Mr. Chatterbox

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“I’m Mr. Chatterbox, and I’m a fat pig.” Yes, now I can say those words. It’s taken me years to gather up my courage. I’ve been in denial, thinking I could stop any time I wanted. And I could—for a day or two. Then one little thing would go wrong and I would be back, […]


“I’m Mr. Chatterbox, and I’m a fat pig.” Yes, now I can say those words. It’s taken me years to gather up my courage. I’ve been in denial, thinking I could stop any time I wanted. And I could—for a day or two. Then one little thing would go wrong and I would be back, back at the Oriental Buffet on Bee Ridge and Macintosh.

Yes, I was the Star Jones of SARASOTA Magazine. All bubbly and happy on the outside, but on the inside finding love only in the innermost reaches of my refrigerator. Thank God my co-workers finally staged an intervention.

I came back from lunch one day around four in the afternoon, trying to get the duck sauce off of my T-shirt, and who should I find in my office but all the other editors sitting there with grave looks on their faces, along with a strange man who had “health and fitness” written all over him.

I turned to run.

But executive editor Kay Kipling got to the door first and bolted it. Then I had to sit there and listen to them as they each poured out their stories—how embarrassed they were to be seen in public with me, about that time at the bridal shower for Nichole Callaghan in the art department when I ate so much cake I passed out on the floor next to my desk, how the magazine had hundreds of dollars invested in me and I’d better shape up or I would be moving my fat ass across the street to SRQ Magazine, where the entire staff is overweight.

“I’ll try,” I promised, but they were beyond listening to any more promises. They remanded me to the custody of the health and fitness guy, who turned out to be Ernesto Santana.

Ernesto runs that new gym downtown in Courthouse Centre. It’s called Evolution Health and Fitness. Next time you’re at the Hollywood 20, turn around and look up on the second floor. That’s me waving from the treadmill. Actually, that’s one of the things I like best about the gym. You get to see all the action on Main Street. Michael Saunders buying a movie ticket. Cliff Roles looking for somebody to interview. Anybody. One afternoon I even saw a mob of angry Democrats chasing a woman who looked like Kathy Dent.

For some reason the magazine just doesn’t trust me, so they sent along Rebecca Baxter as a sort of “handler.” Ernesto evaluated both of us, and while Rebecca barely needed a fine tuning of muscle tone and minor weight loss, I—and I can barely write this part down—I met the medical definition of “obese.”

I can’t pretend it wasn’t tough. But if I can do it, you can do it. Here are some tips I learned to get you through it, when your time comes.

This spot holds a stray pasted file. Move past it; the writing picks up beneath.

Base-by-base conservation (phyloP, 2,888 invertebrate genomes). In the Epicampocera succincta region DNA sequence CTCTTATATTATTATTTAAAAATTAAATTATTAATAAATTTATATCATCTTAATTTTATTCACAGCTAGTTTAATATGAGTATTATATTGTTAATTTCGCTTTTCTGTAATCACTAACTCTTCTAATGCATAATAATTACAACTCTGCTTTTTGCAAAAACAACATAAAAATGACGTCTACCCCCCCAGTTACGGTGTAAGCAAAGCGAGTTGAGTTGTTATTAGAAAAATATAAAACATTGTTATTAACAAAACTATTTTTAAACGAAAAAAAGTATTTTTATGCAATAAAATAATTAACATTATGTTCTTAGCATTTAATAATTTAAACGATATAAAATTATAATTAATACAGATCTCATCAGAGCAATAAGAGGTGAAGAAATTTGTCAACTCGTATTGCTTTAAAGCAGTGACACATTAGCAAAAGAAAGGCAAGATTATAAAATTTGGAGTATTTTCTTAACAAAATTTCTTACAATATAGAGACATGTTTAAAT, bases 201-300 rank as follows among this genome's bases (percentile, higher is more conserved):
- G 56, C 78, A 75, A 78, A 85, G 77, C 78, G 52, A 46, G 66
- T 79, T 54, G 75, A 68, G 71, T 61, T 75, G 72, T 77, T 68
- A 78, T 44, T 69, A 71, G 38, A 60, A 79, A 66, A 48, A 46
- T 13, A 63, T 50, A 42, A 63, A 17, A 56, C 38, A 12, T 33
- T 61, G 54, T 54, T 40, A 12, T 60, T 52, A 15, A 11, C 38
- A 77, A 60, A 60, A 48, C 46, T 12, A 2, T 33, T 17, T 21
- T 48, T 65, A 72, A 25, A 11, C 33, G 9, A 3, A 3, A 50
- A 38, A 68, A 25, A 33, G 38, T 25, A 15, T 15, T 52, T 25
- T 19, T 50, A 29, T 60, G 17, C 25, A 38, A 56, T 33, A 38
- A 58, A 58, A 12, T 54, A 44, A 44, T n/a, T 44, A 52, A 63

1. Get help. Don’t try it all by yourself. Get somebody like Ernesto, who can design the right exercise routine, and get you on a schedule, and encourage and yell. Ernesto comes from the Dominican Republic and used to play baseball for the Toronto Blue Jays, Pittsburgh Pirates and Chicago White Sox. All the girls love Ernesto. He and Rebecca would do the merengue in between sets. He also knows how to massage you so you won’t be sore the next day. (That’s one of the reasons I always quit before.)

2. Change your eating habits. This was the hard part. Ernesto and I tried a couple of different plans before we came up with the one that worked for me, and I am constantly refining it. Everybody’s is a little different, but here’s what works for me. First of all, the “no’s”: no potatoes, no pasta, no bread, no sweet drinks, no sugar. Instead, lots of chicken, fish, vegetables and salad. It’s really that simple. And portion control! Just because it’s sitting on your plate doesn’t mean you have to eat it. Stop when you’re feeling satisfied. And cheat every once in a while. I still sneak into Dairy Queen every 10 days or so for a chili dog and a root beer float, as many of you may have noticed.

3. It has to be a pleasant experience. With all due respect to the big gyms in town, they remind me a little too much of high school. Evolution is much more “boutique-y.” It’s small, elegant, personalized. Everything is beautifully designed, even the locker room, and the equipment is new and state-of-the-art. It never gets too crowded, and by eavesdropping as the other patrons talk on their cell phones or chat with Ernesto, you can pick up the most interesting pieces of gossip, like who Laura North is dating and all about Matt Orr’s social life.

4. It’s an ongoing process that you have to integrate into your life. The first month is the hardest. I actually gained weight. Ernesto says that’s muscle and it’s good. Finally, though, the weight starts coming off, the energy increases, and, in my case, anyway, your pants start sliding down and you have to wear a belt. I’ve lost 21 pounds so far, my arms and legs are much firmer, and I can walk all the way across the office without wheezing. People are amazed. And Rebecca has lost 11 pounds and seems to have found a reason to live in Evolution’s Pilates classes, led by instructors Karen and Michelle.

Whether I’m still a fat pig or not is an open question, but at least I’m a recovering fat pig. And I owe it all to my editors, to Rebecca, and most of all to Ernesto. Let’s face it, once you’re over 6– ah, 55, you can’t put it off any longer. Get on that treadmill!

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